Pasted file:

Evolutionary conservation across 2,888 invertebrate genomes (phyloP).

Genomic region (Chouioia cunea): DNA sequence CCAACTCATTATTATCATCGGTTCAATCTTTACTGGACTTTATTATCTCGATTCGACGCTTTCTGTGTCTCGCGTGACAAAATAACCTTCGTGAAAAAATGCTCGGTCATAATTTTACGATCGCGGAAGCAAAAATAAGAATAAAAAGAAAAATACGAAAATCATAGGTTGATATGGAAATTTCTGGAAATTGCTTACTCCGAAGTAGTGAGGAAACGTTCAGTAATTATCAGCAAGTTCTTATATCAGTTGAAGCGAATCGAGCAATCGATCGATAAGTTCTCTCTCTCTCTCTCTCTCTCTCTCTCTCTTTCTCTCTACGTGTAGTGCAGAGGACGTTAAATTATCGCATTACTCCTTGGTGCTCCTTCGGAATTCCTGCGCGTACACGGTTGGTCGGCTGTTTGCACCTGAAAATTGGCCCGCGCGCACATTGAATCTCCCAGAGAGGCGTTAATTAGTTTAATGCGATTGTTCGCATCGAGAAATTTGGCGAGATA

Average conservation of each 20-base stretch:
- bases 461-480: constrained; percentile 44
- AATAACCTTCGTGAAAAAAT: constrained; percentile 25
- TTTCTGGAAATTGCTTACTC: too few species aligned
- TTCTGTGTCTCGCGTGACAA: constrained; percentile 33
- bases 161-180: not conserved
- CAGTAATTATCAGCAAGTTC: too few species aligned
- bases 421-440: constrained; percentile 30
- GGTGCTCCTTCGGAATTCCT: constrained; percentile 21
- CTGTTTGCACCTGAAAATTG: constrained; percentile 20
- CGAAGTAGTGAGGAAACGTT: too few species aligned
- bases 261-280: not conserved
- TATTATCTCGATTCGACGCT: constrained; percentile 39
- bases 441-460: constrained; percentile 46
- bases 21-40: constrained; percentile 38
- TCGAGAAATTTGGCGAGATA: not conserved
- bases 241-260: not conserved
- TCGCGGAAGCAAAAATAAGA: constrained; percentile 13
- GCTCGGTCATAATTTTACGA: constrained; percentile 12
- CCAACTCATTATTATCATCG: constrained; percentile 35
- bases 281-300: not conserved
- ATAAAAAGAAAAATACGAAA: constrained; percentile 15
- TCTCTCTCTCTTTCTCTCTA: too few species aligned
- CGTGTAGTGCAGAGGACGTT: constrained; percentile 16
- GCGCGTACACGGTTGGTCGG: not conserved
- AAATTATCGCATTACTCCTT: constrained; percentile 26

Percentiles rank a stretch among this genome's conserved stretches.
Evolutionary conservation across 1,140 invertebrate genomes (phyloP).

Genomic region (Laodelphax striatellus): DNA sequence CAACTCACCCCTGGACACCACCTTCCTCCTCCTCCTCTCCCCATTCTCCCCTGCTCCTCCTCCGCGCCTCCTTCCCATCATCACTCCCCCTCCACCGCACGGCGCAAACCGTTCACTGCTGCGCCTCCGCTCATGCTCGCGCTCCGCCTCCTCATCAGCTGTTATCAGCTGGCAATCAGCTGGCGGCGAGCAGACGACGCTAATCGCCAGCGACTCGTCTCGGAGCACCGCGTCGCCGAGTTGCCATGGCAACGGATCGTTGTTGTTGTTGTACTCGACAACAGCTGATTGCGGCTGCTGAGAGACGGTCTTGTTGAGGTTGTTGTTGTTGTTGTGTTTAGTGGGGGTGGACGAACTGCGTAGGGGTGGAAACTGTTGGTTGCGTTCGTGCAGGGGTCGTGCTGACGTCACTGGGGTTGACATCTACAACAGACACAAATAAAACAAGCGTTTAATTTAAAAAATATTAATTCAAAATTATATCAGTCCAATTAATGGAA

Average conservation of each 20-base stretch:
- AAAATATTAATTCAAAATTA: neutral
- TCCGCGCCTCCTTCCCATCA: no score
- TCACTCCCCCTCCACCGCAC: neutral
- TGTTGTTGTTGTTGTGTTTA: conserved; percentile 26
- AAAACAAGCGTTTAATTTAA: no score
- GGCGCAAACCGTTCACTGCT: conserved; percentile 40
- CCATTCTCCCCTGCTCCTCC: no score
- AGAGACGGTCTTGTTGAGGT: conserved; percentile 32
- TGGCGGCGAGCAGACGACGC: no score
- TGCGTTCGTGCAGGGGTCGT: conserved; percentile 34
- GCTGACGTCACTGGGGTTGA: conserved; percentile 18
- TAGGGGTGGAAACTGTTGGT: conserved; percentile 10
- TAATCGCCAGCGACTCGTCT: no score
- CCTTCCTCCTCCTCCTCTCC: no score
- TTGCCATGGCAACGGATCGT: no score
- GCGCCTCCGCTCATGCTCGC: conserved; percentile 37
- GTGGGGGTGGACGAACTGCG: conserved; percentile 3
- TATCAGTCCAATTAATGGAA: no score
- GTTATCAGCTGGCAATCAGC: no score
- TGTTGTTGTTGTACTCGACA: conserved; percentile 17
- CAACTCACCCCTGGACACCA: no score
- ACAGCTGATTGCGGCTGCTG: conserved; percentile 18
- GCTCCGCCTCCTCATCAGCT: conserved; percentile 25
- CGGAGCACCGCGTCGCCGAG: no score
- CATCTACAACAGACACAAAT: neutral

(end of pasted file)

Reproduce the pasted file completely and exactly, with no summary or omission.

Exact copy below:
Evolutionary conservation across 2,888 invertebrate genomes (phyloP).

Genomic region (Chouioia cunea): DNA sequence CCAACTCATTATTATCATCGGTTCAATCTTTACTGGACTTTATTATCTCGATTCGACGCTTTCTGTGTCTCGCGTGACAAAATAACCTTCGTGAAAAAATGCTCGGTCATAATTTTACGATCGCGGAAGCAAAAATAAGAATAAAAAGAAAAATACGAAAATCATAGGTTGATATGGAAATTTCTGGAAATTGCTTACTCCGAAGTAGTGAGGAAACGTTCAGTAATTATCAGCAAGTTCTTATATCAGTTGAAGCGAATCGAGCAATCGATCGATAAGTTCTCTCTCTCTCTCTCTCTCTCTCTCTCTCTTTCTCTCTACGTGTAGTGCAGAGGACGTTAAATTATCGCATTACTCCTTGGTGCTCCTTCGGAATTCCTGCGCGTACACGGTTGGTCGGCTGTTTGCACCTGAAAATTGGCCCGCGCGCACATTGAATCTCCCAGAGAGGCGTTAATTAGTTTAATGCGATTGTTCGCATCGAGAAATTTGGCGAGATA

Average conservation of each 20-base stretch:
- bases 461-480: constrained; percentile 44
- AATAACCTTCGTGAAAAAAT: constrained; percentile 25
- TTTCTGGAAATTGCTTACTC: too few species aligned
- TTCTGTGTCTCGCGTGACAA: constrained; percentile 33
- bases 161-180: not conserved
- CAGTAATTATCAGCAAGTTC: too few species aligned
- bases 421-440: constrained; percentile 30
- GGTGCTCCTTCGGAATTCCT: constrained; percentile 21
- CTGTTTGCACCTGAAAATTG: constrained; percentile 20
- CGAAGTAGTGAGGAAACGTT: too few species aligned
- bases 261-280: not conserved
- TATTATCTCGATTCGACGCT: constrained; percentile 39
- bases 441-460: constrained; percentile 46
- bases 21-40: constrained; percentile 38
- TCGAGAAATTTGGCGAGATA: not conserved
- bases 241-260: not conserved
- TCGCGGAAGCAAAAATAAGA: constrained; percentile 13
- GCTCGGTCATAATTTTACGA: constrained; percentile 12
- CCAACTCATTATTATCATCG: constrained; percentile 35
- bases 281-300: not conserved
- ATAAAAAGAAAAATACGAAA: constrained; percentile 15
- TCTCTCTCTCTTTCTCTCTA: too few species aligned
- CGTGTAGTGCAGAGGACGTT: constrained; percentile 16
- GCGCGTACACGGTTGGTCGG: not conserved
- AAATTATCGCATTACTCCTT: constrained; percentile 26

Percentiles rank a stretch among this genome's conserved stretches.
Evolutionary conservation across 1,140 invertebrate genomes (phyloP).

Genomic region (Laodelphax striatellus): DNA sequence CAACTCACCCCTGGACACCACCTTCCTCCTCCTCCTCTCCCCATTCTCCCCTGCTCCTCCTCCGCGCCTCCTTCCCATCATCACTCCCCCTCCACCGCACGGCGCAAACCGTTCACTGCTGCGCCTCCGCTCATGCTCGCGCTCCGCCTCCTCATCAGCTGTTATCAGCTGGCAATCAGCTGGCGGCGAGCAGACGACGCTAATCGCCAGCGACTCGTCTCGGAGCACCGCGTCGCCGAGTTGCCATGGCAACGGATCGTTGTTGTTGTTGTACTCGACAACAGCTGATTGCGGCTGCTGAGAGACGGTCTTGTTGAGGTTGTTGTTGTTGTTGTGTTTAGTGGGGGTGGACGAACTGCGTAGGGGTGGAAACTGTTGGTTGCGTTCGTGCAGGGGTCGTGCTGACGTCACTGGGGTTGACATCTACAACAGACACAAATAAAACAAGCGTTTAATTTAAAAAATATTAATTCAAAATTATATCAGTCCAATTAATGGAA

Average conservation of each 20-base stretch:
- AAAATATTAATTCAAAATTA: neutral
- TCCGCGCCTCCTTCCCATCA: no score
- TCACTCCCCCTCCACCGCAC: neutral
- TGTTGTTGTTGTTGTGTTTA: conserved; percentile 26
- AAAACAAGCGTTTAATTTAA: no score
- GGCGCAAACCGTTCACTGCT: conserved; percentile 40
- CCATTCTCCCCTGCTCCTCC: no score
- AGAGACGGTCTTGTTGAGGT: conserved; percentile 32
- TGGCGGCGAGCAGACGACGC: no score
- TGCGTTCGTGCAGGGGTCGT: conserved; percentile 34
- GCTGACGTCACTGGGGTTGA: conserved; percentile 18
- TAGGGGTGGAAACTGTTGGT: conserved; percentile 10
- TAATCGCCAGCGACTCGTCT: no score
- CCTTCCTCCTCCTCCTCTCC: no score
- TTGCCATGGCAACGGATCGT: no score
- GCGCCTCCGCTCATGCTCGC: conserved; percentile 37
- GTGGGGGTGGACGAACTGCG: conserved; percentile 3
- TATCAGTCCAATTAATGGAA: no score
- GTTATCAGCTGGCAATCAGC: no score
- TGTTGTTGTTGTACTCGACA: conserved; percentile 17
- CAACTCACCCCTGGACACCA: no score
- ACAGCTGATTGCGGCTGCTG: conserved; percentile 18
- GCTCCGCCTCCTCATCAGCT: conserved; percentile 25
- CGGAGCACCGCGTCGCCGAG: no score
- CATCTACAACAGACACAAAT: neutral